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Looking back at Earth Day Week 2011 on Campus and EcoNuts!
April 18-22 there were many Earth Day Week events on campus. Thanks to Dick Robertson, Environmental Health and Safety; Dr. David Dominic, Dept. Chair, Earth and Environmental Sciences and the EcoNuts committee at the Dunbar Library for hosting events.
The EcoNuts Committee? Yes, sustainability efforts are up and running at the Library. In 2007-08, Karin Nevius started talking up the idea with her colleagues for a committee to raise the awareness and knowledge about sustainability for campus librarians. With approval from the upper administrators in the WSU Library System, the EcoNuts group was born. Check out their very informative website »
On Thursday, April 21st, they hosted 35 folks at their Earth Day “Eco-Friendly Fair” event at Dunbar Library. They presented some great green ideas and energy-saving tips including: Composting, Eco-friendly lighting, Eating Locally, Native Trees and Plants, and Recycling of Household Items and Gently-used Clothing to community organizations like St. Vincent de Paul. Watch this website for more information about upcoming events and collaborations between the Office of Sustainability and the Dunbar Library.
Piper Martin is the current chairperson of the EcoNuts committee. She encourages students, faculty and staff to learn more about recycling, the display in the Dunbar Library lobby. The library has reusable canvas bags and water bottles for sale at cost so stock up and show your support of our library’s sustainability initiatives—Go EcoNuts, Go Green!
Earth Day 2011—41 years later
Before 1970, the U.S. had no real regulation of industry and the result was terrible environmental disasters. The Cuyahoga River caught on fire; the Love Canal disaster and many more proved that we needed to clean up our environmental act. Rachel Carson’s book, “Silent Spring” which brought to light the health and environmental impacts of widespread chemical use as pesticides and herbicides was a best seller. “Silent Spring” also ushered in Congressional investigations that lead to regulations on chemicals like DDT. The Environmental Protection Agency (U. S. EPA) was also created in the aftermath of these scientific findings.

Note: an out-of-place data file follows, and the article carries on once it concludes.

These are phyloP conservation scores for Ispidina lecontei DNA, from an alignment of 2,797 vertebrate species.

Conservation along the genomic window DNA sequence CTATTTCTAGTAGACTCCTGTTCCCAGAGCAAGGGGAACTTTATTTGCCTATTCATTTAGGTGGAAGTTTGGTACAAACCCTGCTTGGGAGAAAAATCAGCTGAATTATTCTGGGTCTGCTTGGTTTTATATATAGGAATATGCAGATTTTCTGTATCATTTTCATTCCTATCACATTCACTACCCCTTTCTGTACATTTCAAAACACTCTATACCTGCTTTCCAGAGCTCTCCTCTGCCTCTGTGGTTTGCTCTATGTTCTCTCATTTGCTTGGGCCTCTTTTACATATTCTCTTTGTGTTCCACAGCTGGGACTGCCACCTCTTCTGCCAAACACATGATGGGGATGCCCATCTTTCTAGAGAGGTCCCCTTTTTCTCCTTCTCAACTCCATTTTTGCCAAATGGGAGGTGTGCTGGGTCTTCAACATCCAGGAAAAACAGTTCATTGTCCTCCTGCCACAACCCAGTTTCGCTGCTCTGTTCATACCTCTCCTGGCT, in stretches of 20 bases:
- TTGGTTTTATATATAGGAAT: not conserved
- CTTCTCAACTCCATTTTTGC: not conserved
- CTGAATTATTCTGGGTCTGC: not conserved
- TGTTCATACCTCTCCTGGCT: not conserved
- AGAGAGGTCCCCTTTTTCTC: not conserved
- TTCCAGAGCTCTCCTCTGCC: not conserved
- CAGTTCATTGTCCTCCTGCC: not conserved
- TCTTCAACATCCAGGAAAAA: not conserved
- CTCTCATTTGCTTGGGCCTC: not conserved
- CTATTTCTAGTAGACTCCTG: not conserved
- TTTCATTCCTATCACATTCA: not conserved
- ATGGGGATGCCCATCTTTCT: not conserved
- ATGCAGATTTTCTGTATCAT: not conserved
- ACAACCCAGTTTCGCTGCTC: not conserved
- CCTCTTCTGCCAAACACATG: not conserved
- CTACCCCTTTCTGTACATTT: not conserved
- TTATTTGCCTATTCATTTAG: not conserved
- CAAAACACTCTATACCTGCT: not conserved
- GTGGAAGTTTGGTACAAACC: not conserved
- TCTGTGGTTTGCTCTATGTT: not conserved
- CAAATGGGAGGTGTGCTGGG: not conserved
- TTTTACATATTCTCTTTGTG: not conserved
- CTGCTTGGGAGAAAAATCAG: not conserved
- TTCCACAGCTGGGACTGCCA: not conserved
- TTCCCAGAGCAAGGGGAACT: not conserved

The first Earth Day was celebrated in 1970 on April 22. We have come a long way but still have much to do—more to reduce our impact on the natural environment and that starts with each of us making responsible decisions everyday. Some of those choices are as simple as not buying bottled water. The video “Tapped” tells the impacts of the petrochemicals used in the production of the plastic bottles, the water harvesting for profit that is taking place, the costs of transporting the bottles, more energy to keep them cool and finally the low rate of recycling of those empties. These costs make bottled water one of the biggest hoaxes marketed to the world. We in America for the most part are fortunate to have safe, clean abundant water supply that is well regulated to keep it that way (bottled water is not regulated but is often tap water but the industry doesn’t want you to know!).
So, this Earth Day 2011, do your part. Change those habits that really don’t benefit you, cost you money and harm the environment. Check out the tips and information found here and many, many other reliable on the web.